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Brian Fallow

The Economics Editor of the NZ Herald

Construction industry most optimistic - outlook survey

ANZ chief economist Cameron Bagrie said that last year had shown there could be a gap between expectations and reality. Photo / Mark Mitchell
ANZ chief economist Cameron Bagrie said that last year had shown there could be a gap between expectations and reality. Photo / Mark Mitchell

Businesses remain in a buoyant mood, ANZ's monthly business outlook survey found.

A net 32 per cent of firms expect general business conditions to improve. That is down two points from March and seven points from the recent peak in February, but it remains well above the long-run average of a net 8 per cent optimistic.

A net 30 per cent expect a lift in their own activity, down two points on the March survey, but most of the survey's more detailed indicators have moved in the right direction.

Investments intentions are up, to an eight-year high, underpinned by a rise in capacity utilisation.

Residential and commercial construction intentions strengthened, as did export expectations.

Employment intentions improved, though ANZ chief economist Cameron Bagrie said that last year had shown there could be a gap between expectations and reality on that front.

The construction sector was generally the most optimistic and the agriculture sector the least optimistic, he said.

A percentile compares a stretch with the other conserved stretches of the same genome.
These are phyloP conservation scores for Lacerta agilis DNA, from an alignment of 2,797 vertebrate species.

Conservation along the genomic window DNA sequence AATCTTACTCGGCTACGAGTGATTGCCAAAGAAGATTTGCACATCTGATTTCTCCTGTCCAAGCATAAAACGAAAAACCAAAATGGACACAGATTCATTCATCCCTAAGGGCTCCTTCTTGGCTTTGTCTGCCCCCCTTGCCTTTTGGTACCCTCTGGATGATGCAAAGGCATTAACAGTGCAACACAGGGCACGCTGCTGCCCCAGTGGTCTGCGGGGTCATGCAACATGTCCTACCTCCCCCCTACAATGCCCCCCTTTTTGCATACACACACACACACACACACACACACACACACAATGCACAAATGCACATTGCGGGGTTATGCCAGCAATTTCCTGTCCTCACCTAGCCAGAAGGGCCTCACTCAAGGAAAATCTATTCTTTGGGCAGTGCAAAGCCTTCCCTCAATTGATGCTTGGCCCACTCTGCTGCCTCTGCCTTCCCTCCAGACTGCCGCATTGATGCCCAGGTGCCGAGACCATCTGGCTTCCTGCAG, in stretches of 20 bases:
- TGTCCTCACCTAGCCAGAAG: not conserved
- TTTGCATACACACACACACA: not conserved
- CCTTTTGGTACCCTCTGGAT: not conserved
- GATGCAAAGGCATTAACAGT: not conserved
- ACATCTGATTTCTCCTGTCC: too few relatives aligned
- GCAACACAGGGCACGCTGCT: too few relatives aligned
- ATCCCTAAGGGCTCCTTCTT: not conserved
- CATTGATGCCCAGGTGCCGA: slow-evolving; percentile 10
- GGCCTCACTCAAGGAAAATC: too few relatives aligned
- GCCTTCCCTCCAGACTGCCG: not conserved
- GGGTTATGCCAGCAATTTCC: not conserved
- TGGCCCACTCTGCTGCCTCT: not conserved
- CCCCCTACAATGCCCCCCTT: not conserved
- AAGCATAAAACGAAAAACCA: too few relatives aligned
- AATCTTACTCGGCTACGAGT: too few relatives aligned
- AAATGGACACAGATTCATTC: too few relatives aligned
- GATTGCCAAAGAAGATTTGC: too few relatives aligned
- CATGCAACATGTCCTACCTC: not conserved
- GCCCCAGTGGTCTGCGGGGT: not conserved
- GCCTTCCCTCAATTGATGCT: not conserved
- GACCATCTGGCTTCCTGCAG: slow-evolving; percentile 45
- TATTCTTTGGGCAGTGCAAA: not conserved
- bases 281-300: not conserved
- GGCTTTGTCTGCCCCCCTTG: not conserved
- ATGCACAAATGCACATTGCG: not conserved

"That's what you get when the economy is buffeted by a city rebuild and the after-effects of a serious drought. Canterbury ranks number one for firms' own activity expectations, expected profit uplift, employment, by a considerable margin, and investment."

Auckland, despite a housing market buoyed by scarcity and low interest rates, only just featured in the upper half of the regional rankings, he said.

The survey's pricing measures remain tame. Inflation expectations are a subdued 2.3 per cent unchanged on March.

"And pricing intentions are demure, with just a net 21 per cent expecting to raise prices," Bagrie said.

Outside the construction sector, where a net 34 per cent of firms expect to raise prices, the inflationary genie was nowhere to be seen, he said. "That's an environment conducive to interest rates remaining low for some time."

ANZ's composite growth indicator, which combines results from the business outlook survey and the bank's consumer confidence survey, is flagging annual economic growth of 3.2 per cent by September, Bagrie said.

"I'm still not convinced about the mix of growth. It doesn't look like a fully durable upswing in terms of where we are getting the growth from. But for now, we'll take it."

- NZ Herald

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